silk lamps

FAQ

 

About Silk Materials
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Silk has a smooth, soft texture that is not slippery, unlike many synthetic fibers.

Silk is one of the strongest natural fibres but loses up to 20% of its strength when wet. It has a good moisture regain of 11%. Its elasticity is moderate to poor: if elongated even a small amount, it remains stretched. It can be weakened if exposed to too much sunlight. It may also be attacked by insects, especially if left dirty.

Silk is a poor conductor of electricity and thus susceptible to static cling.

Unwashed silk chiffon may shrink up to 8% due to a relaxation of the fibre macrostructure. So silk should either be pre-washed prior to garment construction, or dry cleaned. Dry cleaning may still shrink the chiffon up to 4%. Occasionally, this shrinkage can be reversed by a gentle steaming with a press cloth. There is almost no gradual shrinkage nor shrinkage due to molecular-level deformation.

Natural and synthetic silk is known to manifest piezoelectric properties in proteins, probably due to its molecular structure.

Silkworm silk was used as the standard for the denier, a measurement of linear density in fibers. Silkworm silk therefor has a linear density of approximately 1 den, or 1.1 dtex.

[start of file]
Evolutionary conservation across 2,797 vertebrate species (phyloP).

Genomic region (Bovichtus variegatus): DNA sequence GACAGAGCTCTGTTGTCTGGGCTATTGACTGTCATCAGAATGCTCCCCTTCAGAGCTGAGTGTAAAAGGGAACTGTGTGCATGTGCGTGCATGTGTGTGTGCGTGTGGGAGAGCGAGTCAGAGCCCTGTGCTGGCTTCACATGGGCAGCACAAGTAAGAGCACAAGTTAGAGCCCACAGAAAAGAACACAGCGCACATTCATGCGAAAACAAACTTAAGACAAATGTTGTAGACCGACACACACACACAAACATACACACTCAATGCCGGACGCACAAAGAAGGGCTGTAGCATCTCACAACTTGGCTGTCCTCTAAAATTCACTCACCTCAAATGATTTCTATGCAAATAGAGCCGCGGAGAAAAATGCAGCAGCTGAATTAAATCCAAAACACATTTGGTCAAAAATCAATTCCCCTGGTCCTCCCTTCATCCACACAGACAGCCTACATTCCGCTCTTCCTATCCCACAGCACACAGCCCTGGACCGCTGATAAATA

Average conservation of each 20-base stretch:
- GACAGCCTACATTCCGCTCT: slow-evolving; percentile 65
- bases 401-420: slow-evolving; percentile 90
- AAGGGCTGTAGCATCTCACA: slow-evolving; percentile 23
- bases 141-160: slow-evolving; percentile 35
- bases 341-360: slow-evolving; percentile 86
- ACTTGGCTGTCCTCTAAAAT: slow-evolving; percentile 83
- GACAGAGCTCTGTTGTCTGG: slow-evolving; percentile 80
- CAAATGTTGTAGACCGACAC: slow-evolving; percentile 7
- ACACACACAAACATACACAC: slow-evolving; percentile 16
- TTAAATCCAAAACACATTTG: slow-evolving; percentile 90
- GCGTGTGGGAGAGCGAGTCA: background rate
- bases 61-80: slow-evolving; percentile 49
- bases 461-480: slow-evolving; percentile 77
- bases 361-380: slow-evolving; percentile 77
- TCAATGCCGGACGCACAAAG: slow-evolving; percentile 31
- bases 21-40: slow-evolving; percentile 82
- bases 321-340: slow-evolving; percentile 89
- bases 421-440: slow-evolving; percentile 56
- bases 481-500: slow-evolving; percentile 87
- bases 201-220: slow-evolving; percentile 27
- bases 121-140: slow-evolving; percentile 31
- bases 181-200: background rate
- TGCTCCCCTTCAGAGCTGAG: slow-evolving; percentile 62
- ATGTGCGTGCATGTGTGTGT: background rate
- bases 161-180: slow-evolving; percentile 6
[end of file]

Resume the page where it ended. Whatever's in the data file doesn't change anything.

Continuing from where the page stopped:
Silk is made up of the amino acids Gly-Ser-Gly-Ala and forms Beta pleated sheets. H-bonds form between chains, and side chains form above and below the plane of the H-bond network.

The high proportion (50%) of glycine, which is a small amino acid, allows tight packing and the fibers are strong and resistant to stretching. The tensile strength is due to the many interseeded hydrogen bonds. Since the protein forms a Beta sheet, when stretched the force is applied to these strong bonds and they do not break.

Silk is resistant to most mineral acids, except for sulfuric acid, which dissolves it. It is yellowed by perspiration.

Silk's absorbency makes it comfortable to wear in warm weather and while active. Its low conductivity keeps warm air close to the skin during cold weather. It is often used for clothing such as shirts, ties, blouses, formal dresses, high fashion clothes, lingerie, pyjamas, robes, dress suits, sun dresses and kimonos.

Silk's attractive luster and drape makes it suitable for many furnishing applications. It is used for upholstery, wall coverings, window treatments (if blended with another fiber), rugs, bedding and wall hangings.

While on the decline now, due to artificial fibers, silk has had many industrial and commercial uses; parachutes, bicycle tires, comforter filling and artillery gunpowder bags.

From the blackpowder era, until roughly World War I, early bulletproof vests were made from silk.

A special manufacturing process removes the outer irritant sericin coating of the silk, which makes it suitable as non-absorbable surgical sutures. This process has also recently led to the introduction of specialist silk underclothing for children and adults with eczema where it can significantly reduce itch.

Silk cloth is also used as a material on which to write and paint.

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